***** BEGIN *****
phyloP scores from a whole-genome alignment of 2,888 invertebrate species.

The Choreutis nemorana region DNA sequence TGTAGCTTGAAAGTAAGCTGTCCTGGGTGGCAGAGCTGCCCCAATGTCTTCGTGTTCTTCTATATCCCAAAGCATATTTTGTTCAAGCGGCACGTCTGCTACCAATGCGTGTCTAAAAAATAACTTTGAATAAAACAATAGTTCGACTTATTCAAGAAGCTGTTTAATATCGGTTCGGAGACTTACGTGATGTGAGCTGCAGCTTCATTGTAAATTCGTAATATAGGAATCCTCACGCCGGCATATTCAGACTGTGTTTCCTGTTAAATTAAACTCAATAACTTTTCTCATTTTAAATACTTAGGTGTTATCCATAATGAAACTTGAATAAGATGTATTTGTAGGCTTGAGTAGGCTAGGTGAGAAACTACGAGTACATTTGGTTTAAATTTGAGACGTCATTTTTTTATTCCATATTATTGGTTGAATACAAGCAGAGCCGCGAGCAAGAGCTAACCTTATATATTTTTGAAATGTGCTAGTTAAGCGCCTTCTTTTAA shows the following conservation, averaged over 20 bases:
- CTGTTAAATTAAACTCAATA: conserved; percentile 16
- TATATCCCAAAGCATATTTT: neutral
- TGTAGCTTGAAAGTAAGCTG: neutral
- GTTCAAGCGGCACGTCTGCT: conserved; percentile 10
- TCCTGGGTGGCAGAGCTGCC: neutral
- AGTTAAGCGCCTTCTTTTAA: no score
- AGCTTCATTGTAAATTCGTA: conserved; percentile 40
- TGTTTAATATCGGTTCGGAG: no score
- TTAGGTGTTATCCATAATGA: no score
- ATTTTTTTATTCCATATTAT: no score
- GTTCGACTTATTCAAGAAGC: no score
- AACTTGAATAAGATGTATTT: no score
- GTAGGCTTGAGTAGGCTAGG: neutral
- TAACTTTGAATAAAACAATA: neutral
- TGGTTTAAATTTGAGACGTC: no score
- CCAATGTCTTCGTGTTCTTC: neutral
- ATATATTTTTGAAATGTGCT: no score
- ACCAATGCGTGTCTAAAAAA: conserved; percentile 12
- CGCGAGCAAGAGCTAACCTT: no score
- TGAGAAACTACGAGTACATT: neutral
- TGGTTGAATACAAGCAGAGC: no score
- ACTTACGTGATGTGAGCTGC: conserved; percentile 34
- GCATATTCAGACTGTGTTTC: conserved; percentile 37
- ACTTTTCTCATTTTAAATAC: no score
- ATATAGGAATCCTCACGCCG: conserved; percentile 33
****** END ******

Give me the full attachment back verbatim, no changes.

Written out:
phyloP scores from a whole-genome alignment of 2,888 invertebrate species.

The Choreutis nemorana region DNA sequence TGTAGCTTGAAAGTAAGCTGTCCTGGGTGGCAGAGCTGCCCCAATGTCTTCGTGTTCTTCTATATCCCAAAGCATATTTTGTTCAAGCGGCACGTCTGCTACCAATGCGTGTCTAAAAAATAACTTTGAATAAAACAATAGTTCGACTTATTCAAGAAGCTGTTTAATATCGGTTCGGAGACTTACGTGATGTGAGCTGCAGCTTCATTGTAAATTCGTAATATAGGAATCCTCACGCCGGCATATTCAGACTGTGTTTCCTGTTAAATTAAACTCAATAACTTTTCTCATTTTAAATACTTAGGTGTTATCCATAATGAAACTTGAATAAGATGTATTTGTAGGCTTGAGTAGGCTAGGTGAGAAACTACGAGTACATTTGGTTTAAATTTGAGACGTCATTTTTTTATTCCATATTATTGGTTGAATACAAGCAGAGCCGCGAGCAAGAGCTAACCTTATATATTTTTGAAATGTGCTAGTTAAGCGCCTTCTTTTAA shows the following conservation, averaged over 20 bases:
- CTGTTAAATTAAACTCAATA: conserved; percentile 16
- TATATCCCAAAGCATATTTT: neutral
- TGTAGCTTGAAAGTAAGCTG: neutral
- GTTCAAGCGGCACGTCTGCT: conserved; percentile 10
- TCCTGGGTGGCAGAGCTGCC: neutral
- AGTTAAGCGCCTTCTTTTAA: no score
- AGCTTCATTGTAAATTCGTA: conserved; percentile 40
- TGTTTAATATCGGTTCGGAG: no score
- TTAGGTGTTATCCATAATGA: no score
- ATTTTTTTATTCCATATTAT: no score
- GTTCGACTTATTCAAGAAGC: no score
- AACTTGAATAAGATGTATTT: no score
- GTAGGCTTGAGTAGGCTAGG: neutral
- TAACTTTGAATAAAACAATA: neutral
- TGGTTTAAATTTGAGACGTC: no score
- CCAATGTCTTCGTGTTCTTC: neutral
- ATATATTTTTGAAATGTGCT: no score
- ACCAATGCGTGTCTAAAAAA: conserved; percentile 12
- CGCGAGCAAGAGCTAACCTT: no score
- TGAGAAACTACGAGTACATT: neutral
- TGGTTGAATACAAGCAGAGC: no score
- ACTTACGTGATGTGAGCTGC: conserved; percentile 34
- GCATATTCAGACTGTGTTTC: conserved; percentile 37
- ACTTTTCTCATTTTAAATAC: no score
- ATATAGGAATCCTCACGCCG: conserved; percentile 33